*banner
 

Implementing Synchronous Models on Distributed Execution Platforms
Stavros Tripakis

Citation
Stavros Tripakis. "Implementing Synchronous Models on Distributed Execution Platforms". Talk or presentation, 24, March, 2009.

Abstract
We study semantics-preserving implementation of synchronous models on asynchronous, distributed execution platforms. In particular, we show how to map synchronous block diagrams (a notation at the heart of widespread tools such as Simulink) onto a loosely time-triggered distributed architecture (LTTA). LTTA is fairly straightforward to implement as it does not require global synchronization or blocking communication. We achieve this mapping by introducing an intermediate layer, called Finite FIFO Platform (FFP). FFP is similar to a Kahn Process Network, but with finite queues. FFP can be easily implemented on top of LTTA. The key to achieving semantic preservation it to provide queue bounds that are sufficient to ensure that the FFP doesn't deadlock. This, and Kahn's determinacy result imply that the sequences of observed values in the asynchronous FFP implementation are identical to those of the original synchronous model. We also study performance of the asynchronous implementation, in terms of throughput and latency. We introduce worst-case, logical-time throughput and latency. These are "logical-time" in the sense that they depend only on the topology of the architecture and the sizes of the queues, but not on the real-time behavior of the distributed clocks. We show how logical-time throughput and latency can be computed algorithmically, and how they are related to real-time throughput and latency. We report on a simple implementation in Haskell. This is joint work with Claudio Pinello, Albert Benveniste, Alberto Sangiovanni-Vincentelli, Paul Caspi and Marco Di Natale.

Electronic downloads

Citation formats  
  • HTML
    Stavros Tripakis. <a
    href="http://chess.eecs.berkeley.edu/pubs/535.html"
    ><i>Implementing Synchronous Models on Distributed
    Execution Platforms</i></a>, Talk or
    presentation,  24, March, 2009.
  • Plain text
    Stavros Tripakis. "Implementing Synchronous Models on
    Distributed Execution Platforms". Talk or presentation,
     24, March, 2009.
  • BibTeX
    @presentation{Tripakis09_ImplementingSynchronousModelsOnDistributedExecutionPlatforms,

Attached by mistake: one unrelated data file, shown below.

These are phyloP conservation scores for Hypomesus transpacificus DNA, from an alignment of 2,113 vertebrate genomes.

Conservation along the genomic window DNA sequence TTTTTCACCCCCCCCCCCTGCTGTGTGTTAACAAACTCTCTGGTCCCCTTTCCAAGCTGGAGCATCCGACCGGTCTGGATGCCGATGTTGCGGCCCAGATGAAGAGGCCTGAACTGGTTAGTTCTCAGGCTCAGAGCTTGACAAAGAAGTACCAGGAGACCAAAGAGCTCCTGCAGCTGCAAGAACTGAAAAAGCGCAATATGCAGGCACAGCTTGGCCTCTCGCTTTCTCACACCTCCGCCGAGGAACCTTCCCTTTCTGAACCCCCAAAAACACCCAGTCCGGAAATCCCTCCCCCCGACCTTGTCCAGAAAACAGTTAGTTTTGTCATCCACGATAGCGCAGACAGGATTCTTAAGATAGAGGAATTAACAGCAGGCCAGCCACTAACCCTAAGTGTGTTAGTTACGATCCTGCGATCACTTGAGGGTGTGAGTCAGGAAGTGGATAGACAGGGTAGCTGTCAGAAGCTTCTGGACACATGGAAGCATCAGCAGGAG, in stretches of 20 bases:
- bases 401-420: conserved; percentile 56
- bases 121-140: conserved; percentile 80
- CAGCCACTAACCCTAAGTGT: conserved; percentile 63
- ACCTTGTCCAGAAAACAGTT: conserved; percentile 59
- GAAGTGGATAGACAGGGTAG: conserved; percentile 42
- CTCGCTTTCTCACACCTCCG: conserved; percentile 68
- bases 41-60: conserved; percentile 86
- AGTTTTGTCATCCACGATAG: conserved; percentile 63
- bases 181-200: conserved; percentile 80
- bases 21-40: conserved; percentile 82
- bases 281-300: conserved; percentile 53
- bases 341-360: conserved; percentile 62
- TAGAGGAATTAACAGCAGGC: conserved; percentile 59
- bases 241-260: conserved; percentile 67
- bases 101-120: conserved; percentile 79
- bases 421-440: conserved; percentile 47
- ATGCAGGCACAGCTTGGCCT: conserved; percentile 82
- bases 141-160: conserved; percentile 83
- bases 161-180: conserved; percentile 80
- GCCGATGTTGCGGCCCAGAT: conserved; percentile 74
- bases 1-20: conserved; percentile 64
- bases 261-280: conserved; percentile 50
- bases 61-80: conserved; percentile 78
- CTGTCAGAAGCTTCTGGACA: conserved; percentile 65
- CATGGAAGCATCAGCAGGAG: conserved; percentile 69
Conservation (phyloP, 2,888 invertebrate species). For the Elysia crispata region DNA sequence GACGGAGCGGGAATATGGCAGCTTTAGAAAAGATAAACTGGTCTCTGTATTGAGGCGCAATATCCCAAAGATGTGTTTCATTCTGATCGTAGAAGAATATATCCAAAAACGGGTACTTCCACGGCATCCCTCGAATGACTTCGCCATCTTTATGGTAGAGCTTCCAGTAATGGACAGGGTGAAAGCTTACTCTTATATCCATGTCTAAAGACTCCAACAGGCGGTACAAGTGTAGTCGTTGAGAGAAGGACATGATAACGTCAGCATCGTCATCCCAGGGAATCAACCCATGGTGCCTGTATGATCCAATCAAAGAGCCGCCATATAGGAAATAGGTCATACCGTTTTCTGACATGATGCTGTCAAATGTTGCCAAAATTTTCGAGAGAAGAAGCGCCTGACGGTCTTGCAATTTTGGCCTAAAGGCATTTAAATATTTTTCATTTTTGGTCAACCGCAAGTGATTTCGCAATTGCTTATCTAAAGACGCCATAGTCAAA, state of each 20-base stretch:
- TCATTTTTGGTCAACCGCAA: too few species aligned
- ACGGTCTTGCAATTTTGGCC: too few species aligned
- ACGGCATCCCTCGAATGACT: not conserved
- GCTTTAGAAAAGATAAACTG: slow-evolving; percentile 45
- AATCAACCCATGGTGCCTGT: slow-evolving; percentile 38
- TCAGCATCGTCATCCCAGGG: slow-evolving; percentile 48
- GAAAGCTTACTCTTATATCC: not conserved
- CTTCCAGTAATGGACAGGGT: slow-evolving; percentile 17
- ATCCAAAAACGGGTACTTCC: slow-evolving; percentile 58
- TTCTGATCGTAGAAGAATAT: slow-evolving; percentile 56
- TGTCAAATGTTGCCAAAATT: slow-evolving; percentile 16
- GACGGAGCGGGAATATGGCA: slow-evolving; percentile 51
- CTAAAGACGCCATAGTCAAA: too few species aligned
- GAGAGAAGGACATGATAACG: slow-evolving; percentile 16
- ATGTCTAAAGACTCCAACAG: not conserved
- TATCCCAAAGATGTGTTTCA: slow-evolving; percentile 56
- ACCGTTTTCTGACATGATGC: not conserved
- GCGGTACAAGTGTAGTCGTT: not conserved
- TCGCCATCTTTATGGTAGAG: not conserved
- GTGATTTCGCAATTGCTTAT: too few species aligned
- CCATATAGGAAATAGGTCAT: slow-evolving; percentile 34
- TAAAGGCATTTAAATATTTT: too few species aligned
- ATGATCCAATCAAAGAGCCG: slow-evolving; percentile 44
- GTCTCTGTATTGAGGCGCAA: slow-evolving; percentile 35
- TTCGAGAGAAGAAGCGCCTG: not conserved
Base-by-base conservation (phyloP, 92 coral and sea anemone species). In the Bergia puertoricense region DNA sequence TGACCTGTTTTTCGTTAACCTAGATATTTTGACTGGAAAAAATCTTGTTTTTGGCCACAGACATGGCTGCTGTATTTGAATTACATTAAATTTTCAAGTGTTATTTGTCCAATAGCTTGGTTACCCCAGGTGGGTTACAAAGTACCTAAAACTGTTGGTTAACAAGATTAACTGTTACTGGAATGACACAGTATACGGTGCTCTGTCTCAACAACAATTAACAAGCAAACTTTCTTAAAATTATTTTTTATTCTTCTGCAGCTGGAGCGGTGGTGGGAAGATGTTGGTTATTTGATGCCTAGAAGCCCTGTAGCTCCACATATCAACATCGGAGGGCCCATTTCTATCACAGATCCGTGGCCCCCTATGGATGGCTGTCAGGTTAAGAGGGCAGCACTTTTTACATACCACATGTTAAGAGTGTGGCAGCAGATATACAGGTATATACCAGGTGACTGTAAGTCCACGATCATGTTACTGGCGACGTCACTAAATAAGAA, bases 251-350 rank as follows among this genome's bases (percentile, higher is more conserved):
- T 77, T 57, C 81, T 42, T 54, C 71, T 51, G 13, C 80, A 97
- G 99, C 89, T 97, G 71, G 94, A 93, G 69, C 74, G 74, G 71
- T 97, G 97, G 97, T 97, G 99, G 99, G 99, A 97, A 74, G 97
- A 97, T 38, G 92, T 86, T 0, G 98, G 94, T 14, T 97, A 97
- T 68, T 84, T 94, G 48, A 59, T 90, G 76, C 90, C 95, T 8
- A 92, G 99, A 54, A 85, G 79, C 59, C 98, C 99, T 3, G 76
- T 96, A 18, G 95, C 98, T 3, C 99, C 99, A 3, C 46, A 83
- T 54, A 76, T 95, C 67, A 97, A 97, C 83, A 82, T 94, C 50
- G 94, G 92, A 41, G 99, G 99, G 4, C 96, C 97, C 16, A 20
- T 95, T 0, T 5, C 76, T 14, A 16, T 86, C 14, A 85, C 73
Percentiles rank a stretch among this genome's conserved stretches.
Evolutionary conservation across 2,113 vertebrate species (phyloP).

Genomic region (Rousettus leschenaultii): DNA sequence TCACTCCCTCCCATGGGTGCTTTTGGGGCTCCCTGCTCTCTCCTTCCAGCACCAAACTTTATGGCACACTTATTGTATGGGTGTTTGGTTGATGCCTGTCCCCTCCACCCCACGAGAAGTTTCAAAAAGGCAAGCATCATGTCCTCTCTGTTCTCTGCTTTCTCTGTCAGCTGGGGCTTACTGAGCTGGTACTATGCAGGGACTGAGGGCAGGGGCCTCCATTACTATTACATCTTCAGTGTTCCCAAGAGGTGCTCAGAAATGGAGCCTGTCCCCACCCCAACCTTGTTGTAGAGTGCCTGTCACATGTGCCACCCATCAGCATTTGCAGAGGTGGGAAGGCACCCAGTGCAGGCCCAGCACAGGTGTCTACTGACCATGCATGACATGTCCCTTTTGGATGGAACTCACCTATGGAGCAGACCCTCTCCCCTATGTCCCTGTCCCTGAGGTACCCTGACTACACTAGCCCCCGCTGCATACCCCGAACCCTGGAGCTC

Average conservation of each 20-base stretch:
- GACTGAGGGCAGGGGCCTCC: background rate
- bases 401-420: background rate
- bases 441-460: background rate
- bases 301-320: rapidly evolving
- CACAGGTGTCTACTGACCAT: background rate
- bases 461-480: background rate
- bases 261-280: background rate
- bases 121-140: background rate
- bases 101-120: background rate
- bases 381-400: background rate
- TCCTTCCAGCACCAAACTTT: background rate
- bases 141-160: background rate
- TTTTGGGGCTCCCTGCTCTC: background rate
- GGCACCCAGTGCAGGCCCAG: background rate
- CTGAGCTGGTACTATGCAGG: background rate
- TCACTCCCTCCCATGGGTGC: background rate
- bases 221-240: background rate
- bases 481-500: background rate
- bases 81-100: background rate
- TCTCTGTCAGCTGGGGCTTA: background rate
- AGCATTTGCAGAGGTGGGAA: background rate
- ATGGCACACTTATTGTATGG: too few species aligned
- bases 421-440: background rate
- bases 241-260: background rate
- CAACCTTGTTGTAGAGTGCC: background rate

author = {Stavros Tripakis},
        title = {Implementing Synchronous Models on Distributed
                  Execution Platforms},
        day = {24},
        month = {March},
        year = {2009},
        abstract = {We study semantics-preserving implementation of
                  synchronous models on asynchronous, distributed
                  execution platforms. In particular, we show how to
                  map synchronous block diagrams (a notation at the
                  heart of widespread tools such as Simulink) onto a
                  loosely time-triggered distributed architecture
                  (LTTA). LTTA is fairly straightforward to
                  implement as it does not require global
                  synchronization or blocking communication. We
                  achieve this mapping by introducing an
                  intermediate layer, called Finite FIFO Platform
                  (FFP). FFP is similar to a Kahn Process Network,
                  but with finite queues. FFP can be easily
                  implemented on top of LTTA. The key to achieving
                  semantic preservation it to provide queue bounds
                  that are sufficient to ensure that the FFP doesn't
                  deadlock. This, and Kahn's determinacy result
                  imply that the sequences of observed values in the
                  asynchronous FFP implementation are identical to
                  those of the original synchronous model. We also
                  study performance of the asynchronous
                  implementation, in terms of throughput and
                  latency. We introduce worst-case, logical-time
                  throughput and latency. These are "logical-time"
                  in the sense that they depend only on the topology
                  of the architecture and the sizes of the queues,
                  but not on the real-time behavior of the
                  distributed clocks. We show how logical-time
                  throughput and latency can be computed
                  algorithmically, and how they are related to
                  real-time throughput and latency. We report on a
                  simple implementation in Haskell. This is joint
                  work with Claudio Pinello, Albert Benveniste,
                  Alberto Sangiovanni-Vincentelli, Paul Caspi and
                  Marco Di Natale.},
        URL = {http://chess.eecs.berkeley.edu/pubs/535.html}
    }
    

Posted by Hiren Patel on 2 Mar 2009.
Groups: chess
For additional information, see the Publications FAQ or contact webmaster at chess eecs berkeley edu.

Notice: This material is presented to ensure timely dissemination of scholarly and technical work. Copyright and all rights therein are retained by authors or by other copyright holders. All persons copying this information are expected to adhere to the terms and constraints invoked by each author's copyright.

You are not logged in 
©2002-2014 Chess